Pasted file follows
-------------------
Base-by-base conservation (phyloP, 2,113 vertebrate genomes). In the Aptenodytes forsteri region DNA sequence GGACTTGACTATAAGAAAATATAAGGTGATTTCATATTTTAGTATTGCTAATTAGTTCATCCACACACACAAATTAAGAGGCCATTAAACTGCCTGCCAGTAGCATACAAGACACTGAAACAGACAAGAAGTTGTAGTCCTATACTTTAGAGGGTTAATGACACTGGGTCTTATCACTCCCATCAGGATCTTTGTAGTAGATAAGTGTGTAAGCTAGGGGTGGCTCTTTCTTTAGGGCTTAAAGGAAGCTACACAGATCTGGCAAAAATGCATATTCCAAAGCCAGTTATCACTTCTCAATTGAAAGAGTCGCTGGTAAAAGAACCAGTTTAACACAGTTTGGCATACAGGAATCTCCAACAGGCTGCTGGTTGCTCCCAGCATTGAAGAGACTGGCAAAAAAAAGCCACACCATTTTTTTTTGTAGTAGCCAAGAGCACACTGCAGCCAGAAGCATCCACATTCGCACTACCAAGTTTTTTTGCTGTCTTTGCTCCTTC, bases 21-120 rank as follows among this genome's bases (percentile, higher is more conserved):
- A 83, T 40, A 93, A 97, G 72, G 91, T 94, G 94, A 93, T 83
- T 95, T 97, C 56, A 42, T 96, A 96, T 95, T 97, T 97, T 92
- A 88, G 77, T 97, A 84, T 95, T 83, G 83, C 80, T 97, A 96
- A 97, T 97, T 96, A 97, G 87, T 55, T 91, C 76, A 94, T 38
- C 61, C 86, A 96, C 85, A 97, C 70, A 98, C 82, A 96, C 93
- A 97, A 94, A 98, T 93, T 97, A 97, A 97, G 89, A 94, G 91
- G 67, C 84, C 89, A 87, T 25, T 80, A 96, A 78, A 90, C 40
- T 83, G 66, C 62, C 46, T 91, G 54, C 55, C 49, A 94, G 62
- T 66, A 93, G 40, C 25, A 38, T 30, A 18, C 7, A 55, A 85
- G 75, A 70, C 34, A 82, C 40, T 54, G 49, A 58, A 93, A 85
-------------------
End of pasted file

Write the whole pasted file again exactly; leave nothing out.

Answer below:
Base-by-base conservation (phyloP, 2,113 vertebrate genomes). In the Aptenodytes forsteri region DNA sequence GGACTTGACTATAAGAAAATATAAGGTGATTTCATATTTTAGTATTGCTAATTAGTTCATCCACACACACAAATTAAGAGGCCATTAAACTGCCTGCCAGTAGCATACAAGACACTGAAACAGACAAGAAGTTGTAGTCCTATACTTTAGAGGGTTAATGACACTGGGTCTTATCACTCCCATCAGGATCTTTGTAGTAGATAAGTGTGTAAGCTAGGGGTGGCTCTTTCTTTAGGGCTTAAAGGAAGCTACACAGATCTGGCAAAAATGCATATTCCAAAGCCAGTTATCACTTCTCAATTGAAAGAGTCGCTGGTAAAAGAACCAGTTTAACACAGTTTGGCATACAGGAATCTCCAACAGGCTGCTGGTTGCTCCCAGCATTGAAGAGACTGGCAAAAAAAAGCCACACCATTTTTTTTTGTAGTAGCCAAGAGCACACTGCAGCCAGAAGCATCCACATTCGCACTACCAAGTTTTTTTGCTGTCTTTGCTCCTTC, bases 21-120 rank as follows among this genome's bases (percentile, higher is more conserved):
- A 83, T 40, A 93, A 97, G 72, G 91, T 94, G 94, A 93, T 83
- T 95, T 97, C 56, A 42, T 96, A 96, T 95, T 97, T 97, T 92
- A 88, G 77, T 97, A 84, T 95, T 83, G 83, C 80, T 97, A 96
- A 97, T 97, T 96, A 97, G 87, T 55, T 91, C 76, A 94, T 38
- C 61, C 86, A 96, C 85, A 97, C 70, A 98, C 82, A 96, C 93
- A 97, A 94, A 98, T 93, T 97, A 97, A 97, G 89, A 94, G 91
- G 67, C 84, C 89, A 87, T 25, T 80, A 96, A 78, A 90, C 40
- T 83, G 66, C 62, C 46, T 91, G 54, C 55, C 49, A 94, G 62
- T 66, A 93, G 40, C 25, A 38, T 30, A 18, C 7, A 55, A 85
- G 75, A 70, C 34, A 82, C 40, T 54, G 49, A 58, A 93, A 85